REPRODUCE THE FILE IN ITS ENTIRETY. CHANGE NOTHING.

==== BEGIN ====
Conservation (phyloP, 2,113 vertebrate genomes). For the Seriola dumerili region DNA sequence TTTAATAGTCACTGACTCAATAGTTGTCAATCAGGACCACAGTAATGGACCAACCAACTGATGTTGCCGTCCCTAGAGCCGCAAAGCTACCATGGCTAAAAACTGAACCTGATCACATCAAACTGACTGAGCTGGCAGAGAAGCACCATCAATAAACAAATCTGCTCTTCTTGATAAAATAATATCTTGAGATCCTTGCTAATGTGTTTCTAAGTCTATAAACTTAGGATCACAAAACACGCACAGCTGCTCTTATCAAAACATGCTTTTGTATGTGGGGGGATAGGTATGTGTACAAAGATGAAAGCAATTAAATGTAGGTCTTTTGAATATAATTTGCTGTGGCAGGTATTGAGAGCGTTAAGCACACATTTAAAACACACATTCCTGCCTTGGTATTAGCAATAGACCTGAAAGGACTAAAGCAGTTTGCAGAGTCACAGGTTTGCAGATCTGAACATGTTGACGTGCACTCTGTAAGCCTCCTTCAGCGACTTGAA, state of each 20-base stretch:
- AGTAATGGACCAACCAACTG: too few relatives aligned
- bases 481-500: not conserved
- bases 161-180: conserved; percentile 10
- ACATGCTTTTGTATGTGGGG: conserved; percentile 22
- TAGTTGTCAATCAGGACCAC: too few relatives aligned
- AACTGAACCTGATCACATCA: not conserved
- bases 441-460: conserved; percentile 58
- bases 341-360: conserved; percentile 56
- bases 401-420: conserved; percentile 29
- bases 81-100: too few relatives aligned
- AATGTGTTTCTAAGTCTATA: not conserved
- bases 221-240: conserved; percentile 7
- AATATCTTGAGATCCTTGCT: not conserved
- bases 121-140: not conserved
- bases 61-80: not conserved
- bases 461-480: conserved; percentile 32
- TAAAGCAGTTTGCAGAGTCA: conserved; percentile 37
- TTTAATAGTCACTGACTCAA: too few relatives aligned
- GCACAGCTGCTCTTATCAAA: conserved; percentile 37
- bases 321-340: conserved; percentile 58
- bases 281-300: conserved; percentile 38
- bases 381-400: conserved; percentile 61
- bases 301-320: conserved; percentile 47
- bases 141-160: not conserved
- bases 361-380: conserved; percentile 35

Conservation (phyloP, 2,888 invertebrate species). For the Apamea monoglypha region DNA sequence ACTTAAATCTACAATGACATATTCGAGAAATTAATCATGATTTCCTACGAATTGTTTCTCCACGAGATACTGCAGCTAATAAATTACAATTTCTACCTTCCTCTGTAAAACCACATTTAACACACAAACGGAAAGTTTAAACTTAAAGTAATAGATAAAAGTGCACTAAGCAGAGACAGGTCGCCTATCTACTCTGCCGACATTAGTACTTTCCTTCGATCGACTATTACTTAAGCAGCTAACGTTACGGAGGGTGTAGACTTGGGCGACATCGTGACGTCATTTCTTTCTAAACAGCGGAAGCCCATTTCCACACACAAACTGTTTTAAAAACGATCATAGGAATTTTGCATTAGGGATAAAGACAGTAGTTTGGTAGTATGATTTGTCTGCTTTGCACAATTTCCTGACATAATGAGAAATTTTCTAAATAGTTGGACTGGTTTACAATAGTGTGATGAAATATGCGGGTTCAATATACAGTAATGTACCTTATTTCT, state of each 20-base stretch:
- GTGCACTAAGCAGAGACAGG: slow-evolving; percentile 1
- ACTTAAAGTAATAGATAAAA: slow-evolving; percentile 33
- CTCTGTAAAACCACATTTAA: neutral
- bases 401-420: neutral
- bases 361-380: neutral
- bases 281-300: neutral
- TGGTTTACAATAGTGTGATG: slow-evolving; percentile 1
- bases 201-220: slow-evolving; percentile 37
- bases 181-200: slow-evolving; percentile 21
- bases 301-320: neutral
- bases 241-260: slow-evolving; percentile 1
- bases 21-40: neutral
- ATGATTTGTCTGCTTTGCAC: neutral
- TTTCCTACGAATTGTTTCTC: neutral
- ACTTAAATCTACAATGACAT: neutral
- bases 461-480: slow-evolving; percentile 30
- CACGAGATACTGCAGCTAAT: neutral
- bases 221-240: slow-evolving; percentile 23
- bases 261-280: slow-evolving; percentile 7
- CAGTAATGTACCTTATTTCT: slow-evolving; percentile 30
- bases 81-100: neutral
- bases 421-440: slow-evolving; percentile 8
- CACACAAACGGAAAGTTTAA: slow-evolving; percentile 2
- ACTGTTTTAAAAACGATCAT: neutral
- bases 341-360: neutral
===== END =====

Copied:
Conservation (phyloP, 2,113 vertebrate genomes). For the Seriola dumerili region DNA sequence TTTAATAGTCACTGACTCAATAGTTGTCAATCAGGACCACAGTAATGGACCAACCAACTGATGTTGCCGTCCCTAGAGCCGCAAAGCTACCATGGCTAAAAACTGAACCTGATCACATCAAACTGACTGAGCTGGCAGAGAAGCACCATCAATAAACAAATCTGCTCTTCTTGATAAAATAATATCTTGAGATCCTTGCTAATGTGTTTCTAAGTCTATAAACTTAGGATCACAAAACACGCACAGCTGCTCTTATCAAAACATGCTTTTGTATGTGGGGGGATAGGTATGTGTACAAAGATGAAAGCAATTAAATGTAGGTCTTTTGAATATAATTTGCTGTGGCAGGTATTGAGAGCGTTAAGCACACATTTAAAACACACATTCCTGCCTTGGTATTAGCAATAGACCTGAAAGGACTAAAGCAGTTTGCAGAGTCACAGGTTTGCAGATCTGAACATGTTGACGTGCACTCTGTAAGCCTCCTTCAGCGACTTGAA, state of each 20-base stretch:
- AGTAATGGACCAACCAACTG: too few relatives aligned
- bases 481-500: not conserved
- bases 161-180: conserved; percentile 10
- ACATGCTTTTGTATGTGGGG: conserved; percentile 22
- TAGTTGTCAATCAGGACCAC: too few relatives aligned
- AACTGAACCTGATCACATCA: not conserved
- bases 441-460: conserved; percentile 58
- bases 341-360: conserved; percentile 56
- bases 401-420: conserved; percentile 29
- bases 81-100: too few relatives aligned
- AATGTGTTTCTAAGTCTATA: not conserved
- bases 221-240: conserved; percentile 7
- AATATCTTGAGATCCTTGCT: not conserved
- bases 121-140: not conserved
- bases 61-80: not conserved
- bases 461-480: conserved; percentile 32
- TAAAGCAGTTTGCAGAGTCA: conserved; percentile 37
- TTTAATAGTCACTGACTCAA: too few relatives aligned
- GCACAGCTGCTCTTATCAAA: conserved; percentile 37
- bases 321-340: conserved; percentile 58
- bases 281-300: conserved; percentile 38
- bases 381-400: conserved; percentile 61
- bases 301-320: conserved; percentile 47
- bases 141-160: not conserved
- bases 361-380: conserved; percentile 35

Conservation (phyloP, 2,888 invertebrate species). For the Apamea monoglypha region DNA sequence ACTTAAATCTACAATGACATATTCGAGAAATTAATCATGATTTCCTACGAATTGTTTCTCCACGAGATACTGCAGCTAATAAATTACAATTTCTACCTTCCTCTGTAAAACCACATTTAACACACAAACGGAAAGTTTAAACTTAAAGTAATAGATAAAAGTGCACTAAGCAGAGACAGGTCGCCTATCTACTCTGCCGACATTAGTACTTTCCTTCGATCGACTATTACTTAAGCAGCTAACGTTACGGAGGGTGTAGACTTGGGCGACATCGTGACGTCATTTCTTTCTAAACAGCGGAAGCCCATTTCCACACACAAACTGTTTTAAAAACGATCATAGGAATTTTGCATTAGGGATAAAGACAGTAGTTTGGTAGTATGATTTGTCTGCTTTGCACAATTTCCTGACATAATGAGAAATTTTCTAAATAGTTGGACTGGTTTACAATAGTGTGATGAAATATGCGGGTTCAATATACAGTAATGTACCTTATTTCT, state of each 20-base stretch:
- GTGCACTAAGCAGAGACAGG: slow-evolving; percentile 1
- ACTTAAAGTAATAGATAAAA: slow-evolving; percentile 33
- CTCTGTAAAACCACATTTAA: neutral
- bases 401-420: neutral
- bases 361-380: neutral
- bases 281-300: neutral
- TGGTTTACAATAGTGTGATG: slow-evolving; percentile 1
- bases 201-220: slow-evolving; percentile 37
- bases 181-200: slow-evolving; percentile 21
- bases 301-320: neutral
- bases 241-260: slow-evolving; percentile 1
- bases 21-40: neutral
- ATGATTTGTCTGCTTTGCAC: neutral
- TTTCCTACGAATTGTTTCTC: neutral
- ACTTAAATCTACAATGACAT: neutral
- bases 461-480: slow-evolving; percentile 30
- CACGAGATACTGCAGCTAAT: neutral
- bases 221-240: slow-evolving; percentile 23
- bases 261-280: slow-evolving; percentile 7
- CAGTAATGTACCTTATTTCT: slow-evolving; percentile 30
- bases 81-100: neutral
- bases 421-440: slow-evolving; percentile 8
- CACACAAACGGAAAGTTTAA: slow-evolving; percentile 2
- ACTGTTTTAAAAACGATCAT: neutral
- bases 341-360: neutral